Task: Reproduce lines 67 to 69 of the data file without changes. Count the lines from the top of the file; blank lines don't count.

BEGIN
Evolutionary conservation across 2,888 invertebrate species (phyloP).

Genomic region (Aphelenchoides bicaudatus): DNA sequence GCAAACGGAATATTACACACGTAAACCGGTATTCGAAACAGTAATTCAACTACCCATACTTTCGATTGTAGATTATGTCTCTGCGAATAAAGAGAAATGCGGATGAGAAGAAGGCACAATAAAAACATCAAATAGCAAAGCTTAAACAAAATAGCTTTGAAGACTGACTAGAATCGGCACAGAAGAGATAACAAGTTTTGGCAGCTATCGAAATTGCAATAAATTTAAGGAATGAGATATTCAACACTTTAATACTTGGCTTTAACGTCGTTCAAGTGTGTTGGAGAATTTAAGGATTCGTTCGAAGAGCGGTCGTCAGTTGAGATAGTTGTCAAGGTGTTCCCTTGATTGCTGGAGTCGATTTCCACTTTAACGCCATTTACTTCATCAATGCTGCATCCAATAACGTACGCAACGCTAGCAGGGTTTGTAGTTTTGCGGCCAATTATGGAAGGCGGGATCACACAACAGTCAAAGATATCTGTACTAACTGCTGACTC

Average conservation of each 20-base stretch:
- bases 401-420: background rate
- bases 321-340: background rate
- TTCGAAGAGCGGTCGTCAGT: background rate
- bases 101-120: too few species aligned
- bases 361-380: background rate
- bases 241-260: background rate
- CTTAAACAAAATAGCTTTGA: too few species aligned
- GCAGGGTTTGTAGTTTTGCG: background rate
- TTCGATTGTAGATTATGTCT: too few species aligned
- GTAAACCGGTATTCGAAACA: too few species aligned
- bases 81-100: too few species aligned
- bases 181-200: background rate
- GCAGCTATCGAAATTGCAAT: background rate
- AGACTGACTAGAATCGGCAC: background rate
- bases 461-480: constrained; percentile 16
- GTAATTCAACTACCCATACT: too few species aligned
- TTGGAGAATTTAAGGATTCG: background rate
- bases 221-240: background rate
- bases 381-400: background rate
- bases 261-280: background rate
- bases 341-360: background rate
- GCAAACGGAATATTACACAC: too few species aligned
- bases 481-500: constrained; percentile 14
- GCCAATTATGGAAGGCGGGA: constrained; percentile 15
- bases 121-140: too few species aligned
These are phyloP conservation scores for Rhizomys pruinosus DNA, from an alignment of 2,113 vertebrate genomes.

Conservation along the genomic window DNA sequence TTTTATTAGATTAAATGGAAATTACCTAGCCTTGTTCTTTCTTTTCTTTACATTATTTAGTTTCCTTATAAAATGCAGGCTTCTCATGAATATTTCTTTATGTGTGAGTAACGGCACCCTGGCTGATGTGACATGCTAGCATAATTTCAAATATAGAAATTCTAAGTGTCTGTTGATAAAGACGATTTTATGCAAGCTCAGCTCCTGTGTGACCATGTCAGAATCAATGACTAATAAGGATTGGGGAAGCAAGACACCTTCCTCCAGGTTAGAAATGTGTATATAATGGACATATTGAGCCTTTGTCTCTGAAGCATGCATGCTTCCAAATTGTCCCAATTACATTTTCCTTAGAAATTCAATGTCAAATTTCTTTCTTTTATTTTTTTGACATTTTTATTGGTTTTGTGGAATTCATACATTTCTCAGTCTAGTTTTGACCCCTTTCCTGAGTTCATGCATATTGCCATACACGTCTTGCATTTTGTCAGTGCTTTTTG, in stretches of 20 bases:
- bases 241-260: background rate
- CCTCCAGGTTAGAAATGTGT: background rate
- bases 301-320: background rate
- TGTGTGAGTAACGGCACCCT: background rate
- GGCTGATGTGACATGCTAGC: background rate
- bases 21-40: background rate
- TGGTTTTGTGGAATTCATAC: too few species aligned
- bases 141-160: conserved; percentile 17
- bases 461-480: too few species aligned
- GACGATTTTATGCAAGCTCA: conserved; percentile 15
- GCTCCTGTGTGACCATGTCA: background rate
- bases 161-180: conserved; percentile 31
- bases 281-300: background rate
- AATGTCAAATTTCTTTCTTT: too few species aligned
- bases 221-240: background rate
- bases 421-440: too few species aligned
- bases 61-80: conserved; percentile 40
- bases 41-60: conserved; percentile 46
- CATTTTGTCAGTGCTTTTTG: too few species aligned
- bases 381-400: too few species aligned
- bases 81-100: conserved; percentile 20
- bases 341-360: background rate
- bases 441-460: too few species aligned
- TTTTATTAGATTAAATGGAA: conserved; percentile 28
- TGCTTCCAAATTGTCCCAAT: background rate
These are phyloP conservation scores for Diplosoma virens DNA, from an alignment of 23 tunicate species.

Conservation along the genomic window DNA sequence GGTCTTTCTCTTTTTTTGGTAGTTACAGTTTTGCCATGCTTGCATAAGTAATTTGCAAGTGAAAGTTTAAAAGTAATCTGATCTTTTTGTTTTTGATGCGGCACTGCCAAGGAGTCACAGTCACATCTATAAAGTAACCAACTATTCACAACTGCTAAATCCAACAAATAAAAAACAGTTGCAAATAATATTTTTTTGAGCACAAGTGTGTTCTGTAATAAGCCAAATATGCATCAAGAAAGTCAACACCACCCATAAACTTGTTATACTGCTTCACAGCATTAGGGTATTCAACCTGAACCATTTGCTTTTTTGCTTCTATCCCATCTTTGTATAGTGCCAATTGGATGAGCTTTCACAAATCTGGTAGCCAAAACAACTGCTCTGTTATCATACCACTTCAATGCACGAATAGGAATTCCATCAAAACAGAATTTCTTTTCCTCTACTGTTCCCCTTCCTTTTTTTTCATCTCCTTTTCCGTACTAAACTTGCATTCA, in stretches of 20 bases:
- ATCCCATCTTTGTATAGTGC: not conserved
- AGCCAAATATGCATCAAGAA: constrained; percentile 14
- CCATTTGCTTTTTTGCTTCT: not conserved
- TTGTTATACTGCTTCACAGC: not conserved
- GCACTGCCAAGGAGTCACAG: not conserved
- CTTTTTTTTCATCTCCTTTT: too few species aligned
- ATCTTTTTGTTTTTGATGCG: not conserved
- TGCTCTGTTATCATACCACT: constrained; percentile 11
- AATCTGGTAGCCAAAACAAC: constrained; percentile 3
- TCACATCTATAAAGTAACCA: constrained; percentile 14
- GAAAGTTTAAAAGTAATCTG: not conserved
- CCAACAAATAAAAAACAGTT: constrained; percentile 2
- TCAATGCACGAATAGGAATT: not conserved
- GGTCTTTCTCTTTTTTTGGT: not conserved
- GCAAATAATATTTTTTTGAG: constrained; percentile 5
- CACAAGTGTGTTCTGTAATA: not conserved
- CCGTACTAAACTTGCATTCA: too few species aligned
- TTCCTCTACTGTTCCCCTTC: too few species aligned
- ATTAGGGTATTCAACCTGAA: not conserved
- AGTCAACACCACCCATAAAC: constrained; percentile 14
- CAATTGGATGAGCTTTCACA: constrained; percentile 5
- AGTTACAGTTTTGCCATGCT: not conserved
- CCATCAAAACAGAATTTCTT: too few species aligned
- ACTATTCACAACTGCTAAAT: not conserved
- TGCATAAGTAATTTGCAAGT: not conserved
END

- TCACATCTATAAAGTAACCA: constrained; percentile 14
- GAAAGTTTAAAAGTAATCTG: not conserved
- CCAACAAATAAAAAACAGTT: constrained; percentile 2